ABOR® was created by and for agents, so I think they'll do the right thing.


austinmlsonline.com seems like a great search tool, but I wish it had some more infomation/saearch options on the listings, primarily how long the listing has been on the market and what the price history is (e.g. if it started at $325,000 and is now $225,000). I would like to be able to run searches to show only listings that are new within the last X number of days, or that have been on the market X days or more.

Dee Copeland

Good news came yesterday. Looks like the pages are working on macs, which is great. I'd think it would be unthinkable for our board to completely ignore a user base. I can't take credit for helping put pressure on them, but perhaps they listened to what the community wanted.

There are still issues with MLXchange and I do think it would be a mistake to go back to TEMPO. The features far outweigh the detriments.

Dee Copeland

UPDATE: I received an email from Jim A. with a yahoo email address that stated "Dee, your use of the MLS acronym is against ABOR policies (and recent NAR policies as well). Please remove this domain, or I'll report you to ABOR".

I asked Jim for his name so I can quote him and understand how he thinks these rules are serving consumers.

Jeb Archer

What people dont realise is that green homes and buildings are not only worth more (resale value) but are creating more reveneu as well. Higher occupancy rates paired with higher rental premiums equals more money in VC's pockets.


Referring to Comment: Posted by: Dee Copeland | Monday, December 17, 2007 at 10:24 AM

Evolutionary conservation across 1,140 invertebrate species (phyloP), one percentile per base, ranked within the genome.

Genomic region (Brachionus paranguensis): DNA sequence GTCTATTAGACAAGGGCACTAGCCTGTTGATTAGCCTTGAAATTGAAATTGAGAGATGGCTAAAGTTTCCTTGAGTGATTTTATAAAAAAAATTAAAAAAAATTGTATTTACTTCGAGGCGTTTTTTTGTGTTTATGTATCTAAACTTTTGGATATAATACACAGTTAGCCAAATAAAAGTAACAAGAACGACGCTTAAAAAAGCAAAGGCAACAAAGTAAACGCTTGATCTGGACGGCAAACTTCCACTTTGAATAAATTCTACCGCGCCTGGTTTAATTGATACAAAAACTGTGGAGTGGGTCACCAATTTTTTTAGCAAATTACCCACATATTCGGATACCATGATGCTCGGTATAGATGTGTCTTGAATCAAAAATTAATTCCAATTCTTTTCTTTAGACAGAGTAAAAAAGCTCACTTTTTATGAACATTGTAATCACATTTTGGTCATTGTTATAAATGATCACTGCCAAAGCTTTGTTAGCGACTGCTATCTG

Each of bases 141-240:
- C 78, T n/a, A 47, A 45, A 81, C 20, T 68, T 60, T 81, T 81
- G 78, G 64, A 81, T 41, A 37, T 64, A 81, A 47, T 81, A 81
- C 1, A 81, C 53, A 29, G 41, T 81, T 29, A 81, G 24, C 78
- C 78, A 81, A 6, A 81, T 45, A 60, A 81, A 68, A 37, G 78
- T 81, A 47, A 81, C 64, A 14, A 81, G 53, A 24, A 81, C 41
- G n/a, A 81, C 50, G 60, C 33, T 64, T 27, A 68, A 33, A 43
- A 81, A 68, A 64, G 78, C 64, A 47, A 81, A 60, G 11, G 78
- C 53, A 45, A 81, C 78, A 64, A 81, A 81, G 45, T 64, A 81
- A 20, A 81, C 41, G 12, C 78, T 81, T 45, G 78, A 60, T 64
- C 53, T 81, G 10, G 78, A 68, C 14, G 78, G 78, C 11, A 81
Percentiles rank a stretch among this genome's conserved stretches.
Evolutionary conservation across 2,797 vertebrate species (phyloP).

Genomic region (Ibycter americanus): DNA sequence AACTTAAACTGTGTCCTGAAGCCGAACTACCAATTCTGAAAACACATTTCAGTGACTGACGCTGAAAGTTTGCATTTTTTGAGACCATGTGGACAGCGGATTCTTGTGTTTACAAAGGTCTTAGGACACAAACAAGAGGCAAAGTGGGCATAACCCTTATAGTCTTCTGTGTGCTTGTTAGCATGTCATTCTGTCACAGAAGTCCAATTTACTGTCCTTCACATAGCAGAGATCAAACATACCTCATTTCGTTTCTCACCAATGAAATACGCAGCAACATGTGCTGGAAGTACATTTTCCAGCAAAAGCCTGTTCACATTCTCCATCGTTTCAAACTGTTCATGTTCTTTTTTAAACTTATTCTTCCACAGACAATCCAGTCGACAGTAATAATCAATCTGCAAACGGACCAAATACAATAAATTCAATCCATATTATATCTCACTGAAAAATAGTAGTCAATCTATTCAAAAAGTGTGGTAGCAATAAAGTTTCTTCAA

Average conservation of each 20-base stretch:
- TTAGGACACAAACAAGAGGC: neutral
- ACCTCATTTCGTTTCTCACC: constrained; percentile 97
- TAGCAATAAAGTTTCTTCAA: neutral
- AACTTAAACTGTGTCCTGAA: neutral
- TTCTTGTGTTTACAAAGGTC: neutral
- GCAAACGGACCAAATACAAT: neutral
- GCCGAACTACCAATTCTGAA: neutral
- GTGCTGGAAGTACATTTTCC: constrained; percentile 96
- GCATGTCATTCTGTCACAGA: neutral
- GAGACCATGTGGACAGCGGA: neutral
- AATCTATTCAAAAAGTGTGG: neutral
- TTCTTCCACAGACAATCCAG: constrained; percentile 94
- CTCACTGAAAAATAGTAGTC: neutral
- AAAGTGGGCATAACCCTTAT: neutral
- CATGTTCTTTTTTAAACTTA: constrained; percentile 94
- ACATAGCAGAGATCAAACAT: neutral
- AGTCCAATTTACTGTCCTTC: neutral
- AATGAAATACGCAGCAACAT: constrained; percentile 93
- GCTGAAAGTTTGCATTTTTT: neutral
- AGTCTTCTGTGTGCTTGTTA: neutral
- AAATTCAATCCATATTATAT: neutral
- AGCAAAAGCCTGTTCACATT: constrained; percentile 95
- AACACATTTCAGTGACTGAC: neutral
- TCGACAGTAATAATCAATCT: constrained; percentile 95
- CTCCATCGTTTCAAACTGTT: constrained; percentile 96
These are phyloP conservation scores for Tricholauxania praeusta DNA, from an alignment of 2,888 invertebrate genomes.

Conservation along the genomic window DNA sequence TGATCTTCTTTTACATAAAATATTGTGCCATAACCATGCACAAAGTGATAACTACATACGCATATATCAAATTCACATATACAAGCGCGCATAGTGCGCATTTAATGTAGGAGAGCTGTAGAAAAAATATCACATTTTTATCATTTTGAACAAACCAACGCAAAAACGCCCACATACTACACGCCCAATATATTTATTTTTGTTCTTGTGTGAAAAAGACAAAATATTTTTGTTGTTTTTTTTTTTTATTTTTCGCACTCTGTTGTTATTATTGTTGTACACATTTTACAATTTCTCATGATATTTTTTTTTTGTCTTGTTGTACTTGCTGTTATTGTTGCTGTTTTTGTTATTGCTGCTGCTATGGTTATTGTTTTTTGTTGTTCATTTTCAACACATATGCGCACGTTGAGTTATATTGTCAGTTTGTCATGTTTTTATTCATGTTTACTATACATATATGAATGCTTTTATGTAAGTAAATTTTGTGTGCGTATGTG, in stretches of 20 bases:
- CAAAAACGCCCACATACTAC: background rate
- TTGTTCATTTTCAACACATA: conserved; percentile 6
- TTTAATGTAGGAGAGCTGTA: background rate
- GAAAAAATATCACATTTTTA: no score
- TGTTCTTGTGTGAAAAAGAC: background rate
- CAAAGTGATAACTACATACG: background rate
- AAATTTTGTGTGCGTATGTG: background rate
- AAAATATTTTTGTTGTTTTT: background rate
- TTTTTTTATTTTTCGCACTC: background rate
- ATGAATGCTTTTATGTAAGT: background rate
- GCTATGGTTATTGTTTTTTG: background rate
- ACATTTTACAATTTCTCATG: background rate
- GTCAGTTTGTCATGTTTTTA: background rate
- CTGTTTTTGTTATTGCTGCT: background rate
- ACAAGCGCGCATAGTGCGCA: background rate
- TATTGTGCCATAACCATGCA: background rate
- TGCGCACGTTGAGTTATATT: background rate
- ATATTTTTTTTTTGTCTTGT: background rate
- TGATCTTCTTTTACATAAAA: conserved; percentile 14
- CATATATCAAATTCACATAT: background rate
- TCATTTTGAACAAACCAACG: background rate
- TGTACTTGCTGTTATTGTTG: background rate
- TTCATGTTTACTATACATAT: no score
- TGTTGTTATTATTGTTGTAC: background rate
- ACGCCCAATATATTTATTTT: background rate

A county tax assessor office has MLS data? That potentially offers an open records request (a.k.a FOIA or Freedom of Information Act) avenue to request that data from a citizen. Once information is held by a public entity it's really difficult for it not to be open to a FOIA request. I wonder what that board of Realtors was thinking when they permitted sharing the data they protect so well? I'd be curious if other board of Realtors are sharing such data with other public entities. I'm mean why pay for data when you can get it for free (or really cheap) via a FOIA request.

Side Note:
Referring to comment: Posted by: anonymous | Monday, December 17, 2007 at 09:30 AM
To the person who said that MLS data is not property of the MLS board and its respective brokers. You're wrong. Listing information is information generated via a contract from a broker and the client. It is information that (usually in contracts) is clearly defined as belonging to the broker upon entering the listing agreement. There may be some room for argument depending on the type of listing e.g., Exclusive vs. Non-Exclusive or Open. This overall issue probably falls under intellectual property law, but I'm not a lawyer so I'd recommend exploring this issue with an attorney. If you want this to change then don't accept the language in Listing Agreements.

If you want to change the non-disclosure issue, which I understand refers to how individual sales are recorded at the county level, and said information is not public record like most other states. Then I recommend speaking with a State Representative and appealing to the state legislature to effect change on a state level.

I think I'll give that FOIA request a test run...